Tuesday, November 18, 2008

FAIL - New T-Shirt Design

New FAIL T-Shirt at my CafePress.com store

Ok so this is only going to be mildly amusing to 0.01% of you but I thought I'd share... epic fail to mean-variance analysis...

Speaking of epic fail... i dug this up circa 1997... it is from fool.com. They were reflecting on the 1987 EPIC fail.... and waxing poetic on why it happened... I almost LOL'd when I read the opening text... it goes a little something like this....

The concept of portfolio insurance, indeed the name itself, reflects the ardent wishes of its creators for a utopian investment vehicle capable of minimizing the pain of investment loss. The idea was simple, all one would have to do was pay something akin to an insurance “premium,” and investment downside could be forever limited. Unfortunately, as so often occurs in the realm of human affairs, reality served an unwilling partner.

This sounds suspiciously like 'credit default swap' derivatives... the kind that helped cause the epic fails we have seen lately... Check out the actual FOOL.com article from 1997... here

On a similar thought... I was reading this paper by Fischer Black (of Black Scholes Merton fame...) entitled 'How to use the holes in Black Scholes'. It is worth checking out if you are interested in this business... he goes over 10 of the unrealistic assumptions which the model is based on. What is interesting is that even when you increase the precision of these unrealistic assumptions... the model only marginally improves... The other interesting thing he talks about is that 'portfolio insurance' is also fragile to these assumptions. Specifically... he says..."The same unrealistic assumptions that led to the Black-Scholes formula are behind some versions of 'portfolio insurance.'"He defines portfolio insurance as any strategy where you sell as the price drops and buy as the price rises... this is markedly different from the value approach or... buy low sell high. What is interesting though is his statement that "... Because of mean reversion, the market rise during 1987 caused a sharper-than-usual fall in expected return. But investors didn't see this at first. They continued to buy, as their portfolio insurance strategies suggested. Eventually, though, they came to understand the effects of portolio insurance on mean reversion, partly by observing the large orders that price changes brought into the market. Around October 19, the full truth of what was happening hit investors. They saw that at existing levels of the market, the expected return was much lower than they had assumed. They sold at those levels. The market fell, and expected return rose, until equilibrium was restored." One wonders if a similar pattern will emerge in another 10 years... we seem to be on a steady crash cycle of 10 years... 1987, 1997 (Long Term Capital Management), 2008.... I believe that heavy chain dependancies based on modeling had some part to play in all of these events... I guess this just teaches us that our highly developed GUT instinct isn't so obsolete after all... I think that if you see something that looks funny... it won't hurt that much to poke it a bit...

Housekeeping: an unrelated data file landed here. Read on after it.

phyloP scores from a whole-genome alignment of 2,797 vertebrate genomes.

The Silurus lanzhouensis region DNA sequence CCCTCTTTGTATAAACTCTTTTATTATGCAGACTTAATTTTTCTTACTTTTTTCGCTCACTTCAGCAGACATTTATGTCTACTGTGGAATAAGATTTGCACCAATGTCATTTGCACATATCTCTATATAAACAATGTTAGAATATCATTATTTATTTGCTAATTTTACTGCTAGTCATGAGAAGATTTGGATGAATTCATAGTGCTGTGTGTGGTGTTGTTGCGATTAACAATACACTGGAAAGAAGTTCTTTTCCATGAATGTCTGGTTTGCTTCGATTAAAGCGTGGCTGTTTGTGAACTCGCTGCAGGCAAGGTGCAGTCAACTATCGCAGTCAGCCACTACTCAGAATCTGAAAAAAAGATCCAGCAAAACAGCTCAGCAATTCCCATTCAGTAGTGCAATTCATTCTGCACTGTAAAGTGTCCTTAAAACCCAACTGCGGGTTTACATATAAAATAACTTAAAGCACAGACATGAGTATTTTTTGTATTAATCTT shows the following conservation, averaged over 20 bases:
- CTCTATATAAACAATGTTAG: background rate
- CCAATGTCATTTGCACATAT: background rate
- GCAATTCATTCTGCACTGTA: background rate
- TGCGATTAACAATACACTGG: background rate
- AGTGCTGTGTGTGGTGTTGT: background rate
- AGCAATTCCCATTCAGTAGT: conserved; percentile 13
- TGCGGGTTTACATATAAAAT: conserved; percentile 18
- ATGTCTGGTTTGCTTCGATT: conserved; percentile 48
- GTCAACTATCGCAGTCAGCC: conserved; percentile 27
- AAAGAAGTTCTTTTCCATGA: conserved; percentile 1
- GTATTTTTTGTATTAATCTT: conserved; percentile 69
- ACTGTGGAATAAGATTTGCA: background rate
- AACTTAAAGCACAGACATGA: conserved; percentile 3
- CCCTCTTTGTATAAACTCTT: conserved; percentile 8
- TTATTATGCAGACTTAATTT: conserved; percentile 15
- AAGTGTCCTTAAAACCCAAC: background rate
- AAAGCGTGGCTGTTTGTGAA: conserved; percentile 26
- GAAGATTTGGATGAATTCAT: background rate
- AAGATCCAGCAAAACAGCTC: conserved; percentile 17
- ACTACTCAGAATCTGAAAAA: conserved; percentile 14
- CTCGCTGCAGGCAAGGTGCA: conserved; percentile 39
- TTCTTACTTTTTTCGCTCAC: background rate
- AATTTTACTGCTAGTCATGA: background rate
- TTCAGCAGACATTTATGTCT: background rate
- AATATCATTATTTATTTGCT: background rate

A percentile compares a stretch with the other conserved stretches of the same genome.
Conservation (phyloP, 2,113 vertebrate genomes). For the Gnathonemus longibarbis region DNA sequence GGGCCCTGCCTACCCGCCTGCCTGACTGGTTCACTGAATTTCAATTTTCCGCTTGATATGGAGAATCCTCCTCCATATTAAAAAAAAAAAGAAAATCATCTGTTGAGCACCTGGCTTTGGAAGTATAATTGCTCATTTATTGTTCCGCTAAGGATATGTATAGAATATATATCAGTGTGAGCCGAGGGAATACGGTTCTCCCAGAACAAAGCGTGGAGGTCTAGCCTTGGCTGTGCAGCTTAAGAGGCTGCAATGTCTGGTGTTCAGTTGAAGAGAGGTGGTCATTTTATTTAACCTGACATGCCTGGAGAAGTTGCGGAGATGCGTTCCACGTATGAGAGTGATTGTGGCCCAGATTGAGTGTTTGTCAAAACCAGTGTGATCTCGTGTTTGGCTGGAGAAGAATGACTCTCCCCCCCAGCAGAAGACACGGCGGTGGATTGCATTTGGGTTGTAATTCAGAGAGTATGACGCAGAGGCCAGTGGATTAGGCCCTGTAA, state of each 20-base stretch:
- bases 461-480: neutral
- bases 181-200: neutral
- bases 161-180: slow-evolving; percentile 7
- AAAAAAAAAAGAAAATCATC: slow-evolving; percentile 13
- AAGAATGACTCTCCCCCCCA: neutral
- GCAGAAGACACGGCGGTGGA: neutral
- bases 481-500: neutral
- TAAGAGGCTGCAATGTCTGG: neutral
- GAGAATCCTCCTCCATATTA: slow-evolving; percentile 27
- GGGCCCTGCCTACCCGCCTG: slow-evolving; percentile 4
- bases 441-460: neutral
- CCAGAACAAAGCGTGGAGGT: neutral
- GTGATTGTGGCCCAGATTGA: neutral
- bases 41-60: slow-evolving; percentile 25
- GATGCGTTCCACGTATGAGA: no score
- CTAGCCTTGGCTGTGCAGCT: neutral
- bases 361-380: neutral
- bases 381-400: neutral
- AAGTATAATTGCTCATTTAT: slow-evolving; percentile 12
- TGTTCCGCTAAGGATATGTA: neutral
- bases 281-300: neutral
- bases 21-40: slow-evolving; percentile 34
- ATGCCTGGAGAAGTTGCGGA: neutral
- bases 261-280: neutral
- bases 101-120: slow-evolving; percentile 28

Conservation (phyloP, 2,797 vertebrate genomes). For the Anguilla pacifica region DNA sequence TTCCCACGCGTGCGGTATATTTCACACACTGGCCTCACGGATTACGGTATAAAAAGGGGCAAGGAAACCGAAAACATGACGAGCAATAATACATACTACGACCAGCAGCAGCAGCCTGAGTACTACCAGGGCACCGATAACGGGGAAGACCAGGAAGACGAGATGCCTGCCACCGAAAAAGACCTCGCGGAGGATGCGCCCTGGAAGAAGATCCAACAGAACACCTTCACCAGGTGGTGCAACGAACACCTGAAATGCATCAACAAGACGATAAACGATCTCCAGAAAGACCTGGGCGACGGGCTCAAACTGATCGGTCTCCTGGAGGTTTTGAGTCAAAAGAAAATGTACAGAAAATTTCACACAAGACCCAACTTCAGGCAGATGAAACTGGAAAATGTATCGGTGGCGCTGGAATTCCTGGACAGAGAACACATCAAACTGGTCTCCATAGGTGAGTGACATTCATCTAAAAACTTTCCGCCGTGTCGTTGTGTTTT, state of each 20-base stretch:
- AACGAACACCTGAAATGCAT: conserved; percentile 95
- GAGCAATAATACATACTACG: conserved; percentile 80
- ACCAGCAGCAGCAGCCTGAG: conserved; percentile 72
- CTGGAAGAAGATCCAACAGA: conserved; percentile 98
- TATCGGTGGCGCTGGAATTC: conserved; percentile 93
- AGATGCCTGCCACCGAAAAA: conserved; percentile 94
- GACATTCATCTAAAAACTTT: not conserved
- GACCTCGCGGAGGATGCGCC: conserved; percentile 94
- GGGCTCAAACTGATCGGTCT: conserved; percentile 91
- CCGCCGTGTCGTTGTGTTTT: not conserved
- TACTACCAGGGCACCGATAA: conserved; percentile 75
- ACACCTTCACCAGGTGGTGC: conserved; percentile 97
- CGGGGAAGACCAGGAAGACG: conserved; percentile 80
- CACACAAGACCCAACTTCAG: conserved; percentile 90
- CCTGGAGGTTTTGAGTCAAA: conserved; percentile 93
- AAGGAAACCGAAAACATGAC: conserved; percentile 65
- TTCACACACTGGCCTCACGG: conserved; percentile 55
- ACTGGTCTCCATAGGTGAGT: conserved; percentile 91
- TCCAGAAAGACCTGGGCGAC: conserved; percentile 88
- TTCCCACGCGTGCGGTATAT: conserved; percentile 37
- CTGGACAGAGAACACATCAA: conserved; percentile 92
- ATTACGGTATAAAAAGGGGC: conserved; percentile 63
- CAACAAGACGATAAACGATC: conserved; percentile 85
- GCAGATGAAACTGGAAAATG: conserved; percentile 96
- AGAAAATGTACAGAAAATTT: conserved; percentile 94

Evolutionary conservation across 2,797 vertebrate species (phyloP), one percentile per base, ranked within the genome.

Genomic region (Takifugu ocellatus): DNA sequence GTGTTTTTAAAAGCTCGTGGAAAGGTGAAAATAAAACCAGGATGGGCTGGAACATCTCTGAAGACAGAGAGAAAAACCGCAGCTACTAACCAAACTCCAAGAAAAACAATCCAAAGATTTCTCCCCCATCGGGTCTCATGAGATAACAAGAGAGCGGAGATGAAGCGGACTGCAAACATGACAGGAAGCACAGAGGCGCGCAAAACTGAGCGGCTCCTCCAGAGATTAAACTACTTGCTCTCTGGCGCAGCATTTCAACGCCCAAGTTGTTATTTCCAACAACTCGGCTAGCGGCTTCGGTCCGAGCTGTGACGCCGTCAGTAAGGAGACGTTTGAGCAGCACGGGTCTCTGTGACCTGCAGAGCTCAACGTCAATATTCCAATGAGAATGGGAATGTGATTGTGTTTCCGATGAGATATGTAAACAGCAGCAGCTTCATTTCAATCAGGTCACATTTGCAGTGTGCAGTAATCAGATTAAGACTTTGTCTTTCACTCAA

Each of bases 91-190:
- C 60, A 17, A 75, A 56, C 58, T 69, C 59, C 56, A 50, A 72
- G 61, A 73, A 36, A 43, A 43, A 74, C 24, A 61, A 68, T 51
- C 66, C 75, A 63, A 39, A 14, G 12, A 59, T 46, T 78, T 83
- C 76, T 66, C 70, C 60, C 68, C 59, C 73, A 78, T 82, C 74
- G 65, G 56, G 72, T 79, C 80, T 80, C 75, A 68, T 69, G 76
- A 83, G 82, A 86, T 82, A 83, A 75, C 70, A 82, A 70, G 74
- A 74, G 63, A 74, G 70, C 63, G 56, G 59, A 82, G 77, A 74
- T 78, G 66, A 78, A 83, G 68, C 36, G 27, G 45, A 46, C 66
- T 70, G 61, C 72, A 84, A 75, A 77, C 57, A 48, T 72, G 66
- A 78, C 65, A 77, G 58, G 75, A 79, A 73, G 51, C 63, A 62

Found this paper on the origins of Portolio Hedging from the CALTECH website
The paper is entitled The Evolution of Portfolio Insurance by Leland and Rubinstein
Caltech Course page.
Here is the link to the actual pdf

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